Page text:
Nobody Some People Use QR Codes

The conventional wisdom has been for some time that QR codes are a waste of time and money. Just for example, this gem that was passed around the JESS3 office to hearty guffaws: http://picturesofpeoplescanningqrcodes.tumblr.com/. Well, things might be changing.

Many continue to argue that the only thing QR codes are good for is to communicate to the viewer that you and your brand or whatever you represent are savvy enough to use QR codes. And what does that tautology earn you? A big fat pat on the back from yourself, and maybe a short stint in one of these fine publications:

Believe it or not the joke may be losing steam. No – SRSLY!! TechCrunch reported on a recent survey by Accenture that showed that on-screen social media icons during commercials actually worked – prompting viewers to go online and follow brands even though they had to do so on a completely separate screen (up to 20% conversion for Facebook). Surprising.

But there was a second, and maybe even more surprising finding:

11% of viewers scanned a QR code while watching TV

Stunning. Really. In the grand scheme of things that is a pretty large convergence rate, even if they were doing so to retrieve discounts or coupons or other incentives.

I’m still not bought into the QR code, but I am willing to give it a second glance. And I will certainly be on the lookout for more figures like this as the smartphone revolution continues and people and apps grow more comfortable dealing with QR codes. And one day, just maybe, I might even recommend them as a solution to something.

The Future of Snackable Content

So SXSW wasn’t all fun and games… in fact it mostly wasn’t fun and games as I was there working on an installation for Samsung most of the time, but I did get to break away to moderate the panel I organized about the phenomenon of shrinking content and shrinking attention spans on the web today.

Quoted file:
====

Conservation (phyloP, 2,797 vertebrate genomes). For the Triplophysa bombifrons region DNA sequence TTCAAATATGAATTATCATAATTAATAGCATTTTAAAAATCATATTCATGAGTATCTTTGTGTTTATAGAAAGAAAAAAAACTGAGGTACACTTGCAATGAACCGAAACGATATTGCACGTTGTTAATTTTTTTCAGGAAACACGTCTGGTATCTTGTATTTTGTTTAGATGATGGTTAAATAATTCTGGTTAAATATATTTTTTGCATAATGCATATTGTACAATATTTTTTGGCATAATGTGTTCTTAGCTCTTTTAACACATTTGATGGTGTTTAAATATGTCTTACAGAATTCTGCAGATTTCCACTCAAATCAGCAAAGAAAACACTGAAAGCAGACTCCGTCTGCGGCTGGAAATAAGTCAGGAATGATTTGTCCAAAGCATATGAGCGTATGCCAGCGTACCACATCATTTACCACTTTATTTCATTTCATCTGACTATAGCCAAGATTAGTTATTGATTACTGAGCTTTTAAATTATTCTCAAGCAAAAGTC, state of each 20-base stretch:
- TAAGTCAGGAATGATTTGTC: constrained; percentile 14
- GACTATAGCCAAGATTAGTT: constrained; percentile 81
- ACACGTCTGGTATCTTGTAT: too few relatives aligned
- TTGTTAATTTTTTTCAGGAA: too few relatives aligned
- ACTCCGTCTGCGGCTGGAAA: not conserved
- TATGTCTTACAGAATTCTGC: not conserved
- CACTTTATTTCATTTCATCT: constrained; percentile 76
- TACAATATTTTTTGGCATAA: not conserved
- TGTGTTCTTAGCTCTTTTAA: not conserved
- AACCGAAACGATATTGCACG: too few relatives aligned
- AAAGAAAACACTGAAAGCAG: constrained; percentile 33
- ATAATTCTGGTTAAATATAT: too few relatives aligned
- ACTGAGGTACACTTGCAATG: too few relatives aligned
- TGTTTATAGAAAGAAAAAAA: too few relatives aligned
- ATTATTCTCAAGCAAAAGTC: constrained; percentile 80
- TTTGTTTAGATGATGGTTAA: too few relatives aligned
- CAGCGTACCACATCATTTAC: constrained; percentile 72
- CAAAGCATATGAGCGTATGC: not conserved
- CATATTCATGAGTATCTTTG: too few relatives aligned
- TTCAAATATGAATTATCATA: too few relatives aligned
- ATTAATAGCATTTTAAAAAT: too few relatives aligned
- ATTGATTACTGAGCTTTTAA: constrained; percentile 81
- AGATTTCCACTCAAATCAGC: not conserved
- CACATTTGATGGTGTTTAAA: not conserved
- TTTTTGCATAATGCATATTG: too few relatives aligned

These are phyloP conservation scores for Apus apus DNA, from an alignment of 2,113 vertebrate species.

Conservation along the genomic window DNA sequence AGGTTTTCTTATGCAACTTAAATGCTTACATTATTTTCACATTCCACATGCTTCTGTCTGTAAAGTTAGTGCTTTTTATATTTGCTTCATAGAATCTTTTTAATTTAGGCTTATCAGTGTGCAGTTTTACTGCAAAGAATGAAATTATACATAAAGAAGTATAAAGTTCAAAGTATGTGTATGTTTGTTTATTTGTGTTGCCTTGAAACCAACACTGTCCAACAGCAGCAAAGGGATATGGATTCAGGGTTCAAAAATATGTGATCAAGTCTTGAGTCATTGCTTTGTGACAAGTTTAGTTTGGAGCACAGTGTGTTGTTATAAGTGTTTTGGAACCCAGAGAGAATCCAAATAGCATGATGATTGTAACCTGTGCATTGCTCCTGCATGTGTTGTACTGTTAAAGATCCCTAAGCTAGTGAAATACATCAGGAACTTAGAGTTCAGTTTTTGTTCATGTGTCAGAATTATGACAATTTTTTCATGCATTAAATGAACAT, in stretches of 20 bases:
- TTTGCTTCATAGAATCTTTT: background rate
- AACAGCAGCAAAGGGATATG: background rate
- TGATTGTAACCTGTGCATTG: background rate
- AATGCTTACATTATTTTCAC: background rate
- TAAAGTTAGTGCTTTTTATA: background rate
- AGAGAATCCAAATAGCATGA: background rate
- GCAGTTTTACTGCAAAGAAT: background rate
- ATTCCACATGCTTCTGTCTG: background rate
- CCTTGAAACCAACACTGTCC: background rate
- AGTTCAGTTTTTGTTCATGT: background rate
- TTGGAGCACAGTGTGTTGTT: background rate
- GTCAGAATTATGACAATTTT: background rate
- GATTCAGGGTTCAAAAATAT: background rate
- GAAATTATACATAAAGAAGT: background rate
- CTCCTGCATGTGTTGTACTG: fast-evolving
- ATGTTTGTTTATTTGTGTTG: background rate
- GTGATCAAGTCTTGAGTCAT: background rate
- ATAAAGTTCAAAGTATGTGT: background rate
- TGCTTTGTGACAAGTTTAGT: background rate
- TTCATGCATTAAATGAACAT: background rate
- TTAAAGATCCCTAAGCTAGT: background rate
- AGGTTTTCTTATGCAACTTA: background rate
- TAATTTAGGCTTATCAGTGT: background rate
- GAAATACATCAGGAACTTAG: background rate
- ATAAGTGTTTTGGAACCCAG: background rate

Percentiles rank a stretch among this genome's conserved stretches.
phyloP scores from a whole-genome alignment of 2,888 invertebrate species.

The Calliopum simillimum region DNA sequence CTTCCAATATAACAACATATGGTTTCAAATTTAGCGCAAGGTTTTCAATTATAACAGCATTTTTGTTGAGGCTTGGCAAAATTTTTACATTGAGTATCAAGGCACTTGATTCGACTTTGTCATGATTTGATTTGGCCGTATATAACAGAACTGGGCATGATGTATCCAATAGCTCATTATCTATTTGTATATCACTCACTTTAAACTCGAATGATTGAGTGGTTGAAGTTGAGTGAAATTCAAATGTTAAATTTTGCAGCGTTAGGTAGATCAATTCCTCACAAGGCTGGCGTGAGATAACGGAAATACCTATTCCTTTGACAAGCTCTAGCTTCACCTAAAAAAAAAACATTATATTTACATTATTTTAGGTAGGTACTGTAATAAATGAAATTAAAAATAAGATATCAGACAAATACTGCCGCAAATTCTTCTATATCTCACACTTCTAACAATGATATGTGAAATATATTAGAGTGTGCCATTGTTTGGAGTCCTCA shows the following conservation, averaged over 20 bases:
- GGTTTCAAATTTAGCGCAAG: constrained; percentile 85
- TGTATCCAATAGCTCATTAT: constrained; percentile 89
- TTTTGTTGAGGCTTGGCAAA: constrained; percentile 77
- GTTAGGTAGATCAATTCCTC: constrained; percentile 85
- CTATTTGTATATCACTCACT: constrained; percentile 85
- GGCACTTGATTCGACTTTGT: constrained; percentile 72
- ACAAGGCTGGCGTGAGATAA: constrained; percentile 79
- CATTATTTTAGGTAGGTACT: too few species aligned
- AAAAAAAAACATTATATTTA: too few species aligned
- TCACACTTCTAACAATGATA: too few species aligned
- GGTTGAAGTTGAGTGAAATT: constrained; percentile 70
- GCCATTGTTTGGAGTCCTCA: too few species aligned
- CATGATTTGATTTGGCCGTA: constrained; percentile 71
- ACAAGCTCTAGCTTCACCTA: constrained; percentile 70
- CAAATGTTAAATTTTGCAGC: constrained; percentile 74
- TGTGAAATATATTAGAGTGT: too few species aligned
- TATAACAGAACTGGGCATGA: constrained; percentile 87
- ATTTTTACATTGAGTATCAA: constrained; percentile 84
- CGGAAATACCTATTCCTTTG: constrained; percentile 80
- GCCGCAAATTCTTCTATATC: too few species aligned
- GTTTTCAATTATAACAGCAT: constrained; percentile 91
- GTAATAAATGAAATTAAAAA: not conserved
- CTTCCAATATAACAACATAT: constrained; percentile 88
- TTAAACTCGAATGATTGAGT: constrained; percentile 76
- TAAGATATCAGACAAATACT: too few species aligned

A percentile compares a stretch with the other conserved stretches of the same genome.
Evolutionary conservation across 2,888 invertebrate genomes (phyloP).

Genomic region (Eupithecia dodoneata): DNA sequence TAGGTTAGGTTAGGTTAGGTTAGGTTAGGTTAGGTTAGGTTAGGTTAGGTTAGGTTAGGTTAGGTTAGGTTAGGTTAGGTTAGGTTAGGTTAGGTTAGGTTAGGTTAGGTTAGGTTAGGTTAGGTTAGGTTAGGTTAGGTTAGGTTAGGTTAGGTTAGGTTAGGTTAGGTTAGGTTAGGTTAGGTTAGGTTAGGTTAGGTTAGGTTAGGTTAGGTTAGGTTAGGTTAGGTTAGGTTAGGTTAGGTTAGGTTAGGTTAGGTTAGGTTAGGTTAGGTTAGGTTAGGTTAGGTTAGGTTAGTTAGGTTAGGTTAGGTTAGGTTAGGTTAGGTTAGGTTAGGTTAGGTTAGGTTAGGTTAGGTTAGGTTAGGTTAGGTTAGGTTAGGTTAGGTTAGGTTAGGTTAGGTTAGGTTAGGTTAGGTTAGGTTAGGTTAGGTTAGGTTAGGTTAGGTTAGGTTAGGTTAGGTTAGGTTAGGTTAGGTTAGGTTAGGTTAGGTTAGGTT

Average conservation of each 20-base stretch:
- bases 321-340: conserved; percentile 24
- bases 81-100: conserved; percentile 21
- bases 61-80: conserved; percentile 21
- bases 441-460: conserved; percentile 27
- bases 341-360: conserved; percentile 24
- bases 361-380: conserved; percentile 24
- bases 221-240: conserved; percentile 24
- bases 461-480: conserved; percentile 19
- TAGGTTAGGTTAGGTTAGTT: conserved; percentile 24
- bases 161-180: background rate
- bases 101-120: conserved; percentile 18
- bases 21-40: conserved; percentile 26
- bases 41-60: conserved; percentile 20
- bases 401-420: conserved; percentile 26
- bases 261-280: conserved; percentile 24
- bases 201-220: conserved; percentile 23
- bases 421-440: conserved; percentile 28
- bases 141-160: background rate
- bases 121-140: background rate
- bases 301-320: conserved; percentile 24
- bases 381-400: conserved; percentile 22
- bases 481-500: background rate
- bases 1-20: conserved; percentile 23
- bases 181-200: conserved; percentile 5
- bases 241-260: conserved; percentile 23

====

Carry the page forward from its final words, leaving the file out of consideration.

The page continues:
Here’s the deck I presented as the introduction for the panel, but in this version I’ve also included an addendum that contains a brief and simple summary of some of the conversation had on the panel and online via Twitter contributions from the audience.

I need to thank the friends and acquaintances I tapped for this endeavor.

Everyone had a good time, and then everyone had bar-b-q.

Curating The Web For Samsung at SXSW

I have finally recovered from the trip to SXSW. Thankfully there’s a post that covers some of the details of the experience over at the JESS3 Blog so I don’t have to rewrite that and throw my barely achieved and seemingly unstable equilibrium back into chaotic disarray.

Very little sleep was had, but the project turned out well. Much was learned, some of which was applied on the spot, and some of which will only get a chance to be applied the next time we do a similar project. Hopefully that will be soon. I’m going to get started on the training montage so I can come to the next one like a champ.

Here are a couple of images I liked from our time there – more are available by following the link to the JESS3 blog post above.

 

The Most Interesting Thing Ever

And you can’t see it. What if that most interesting thing ever were the internet, or whatever it is that you were trying to find on the internet today? This censorship would be the reality.

SOPA and PIPA are two bills made by old congressmen who don’t understand young technologies. Lots of money has been thrown at them by special interests who are trying to make money by limiting access to information. That’s anti-American. If you think the government has no place telling you what you’re allowed to read, see or think, then you should be aware that these bills are an audacious and insane over-reach of power.

Here are some places where you can find more information about them and other sites supporting the SOPA/PIPA blackout and awareness day today:

SHARE #13 Contribution – “LUCKY”